Mr. Budhadeb Acharya, a Marxist made this proclamation on the floor of the parliament. Frankly, this analysis scared me. I am quite comfortable with my "feel" of macroeconomic indicators of nations that "matter" (to me). This Rs 20 a day statement confounded me.
And here's why. India's nominal per-capita income is Rs 40,000 per year (and this is the average of multiple sources). This becomes Rs 110 per day, a far cry from Rs. 20 per day. So, if 80% of the country lives (as alleged) on Rs 20 per day, then the other 20% (220 million) must be living very, very prosperously.
So, I went ahead with some fact-checking.
Turns out, Mr. Acharya was quoting a very, very confused study. The sudy in question was conducted by National Commission for Enterprises in Unorganized Sector (NCEUS). This article from the Indian arm of Rupert Murdoch's WSJ put things in perspective. The study "accounted" for purchasing power parity. The reality is that 80% of India lives on less than $2 a day - or Rs 80 a day. (The corresponding income is 2400 per month - or Rs 10k per month for a familty of four).
The geniuses behind the study recognized that Each American dollar becomes Rs 10 in "purchasing power" - and went ahead and proclaimed that 80% of India earns Rs 20 a day. This statistic is true only if an Indian works in India, earns his Rs 80, somehow spontaneously materializes in the US, converts his Rs 80 to $2, goes grocery shopping in the US, dematerializes from the US and re-materializes in India to work again.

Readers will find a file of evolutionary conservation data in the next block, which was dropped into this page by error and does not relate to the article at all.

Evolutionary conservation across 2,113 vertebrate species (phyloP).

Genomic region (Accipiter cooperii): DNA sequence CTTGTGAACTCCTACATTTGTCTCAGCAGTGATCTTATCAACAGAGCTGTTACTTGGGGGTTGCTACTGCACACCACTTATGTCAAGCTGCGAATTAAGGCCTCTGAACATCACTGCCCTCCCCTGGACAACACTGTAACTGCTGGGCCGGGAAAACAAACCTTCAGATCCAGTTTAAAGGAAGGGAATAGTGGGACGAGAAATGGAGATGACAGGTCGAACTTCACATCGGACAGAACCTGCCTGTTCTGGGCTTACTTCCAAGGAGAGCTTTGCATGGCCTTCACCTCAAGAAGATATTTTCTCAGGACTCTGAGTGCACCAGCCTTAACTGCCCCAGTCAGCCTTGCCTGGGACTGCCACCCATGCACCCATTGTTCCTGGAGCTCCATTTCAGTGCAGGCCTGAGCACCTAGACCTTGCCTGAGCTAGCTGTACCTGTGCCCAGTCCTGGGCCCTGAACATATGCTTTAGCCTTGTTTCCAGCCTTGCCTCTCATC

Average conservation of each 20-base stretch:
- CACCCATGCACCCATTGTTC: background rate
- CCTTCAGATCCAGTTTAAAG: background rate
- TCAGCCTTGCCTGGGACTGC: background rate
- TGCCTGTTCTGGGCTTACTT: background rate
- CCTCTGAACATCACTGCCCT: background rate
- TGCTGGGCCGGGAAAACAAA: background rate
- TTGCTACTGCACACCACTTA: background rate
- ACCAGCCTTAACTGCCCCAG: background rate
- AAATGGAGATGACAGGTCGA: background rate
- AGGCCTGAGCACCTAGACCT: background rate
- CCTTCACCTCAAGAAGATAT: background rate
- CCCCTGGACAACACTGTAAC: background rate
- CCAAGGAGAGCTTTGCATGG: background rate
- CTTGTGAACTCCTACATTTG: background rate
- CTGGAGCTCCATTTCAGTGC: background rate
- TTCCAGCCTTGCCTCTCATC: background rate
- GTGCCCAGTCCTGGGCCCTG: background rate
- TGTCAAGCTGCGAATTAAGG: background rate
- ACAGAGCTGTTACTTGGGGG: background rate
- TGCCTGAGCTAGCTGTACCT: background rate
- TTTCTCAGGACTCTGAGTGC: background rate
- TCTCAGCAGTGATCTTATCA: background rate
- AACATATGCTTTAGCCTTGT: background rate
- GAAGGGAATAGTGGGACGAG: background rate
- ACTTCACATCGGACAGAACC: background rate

The study ought have said "80% of India earns $8 a day".
What disconcerts me is that there are absolutely no editorials, no comments about this blunder which was uttered in the parliament. For isntance, The Hindu carried his comments as if this were some factoid.
I think Mr. Acharya got carried away when he was trying to quote some "statistics" to butress his cause. I don't blame him - any statistic is a good statistic if you're trying to make a point.
This sadly proves to me that the best minds in India certainly don't go into mass media.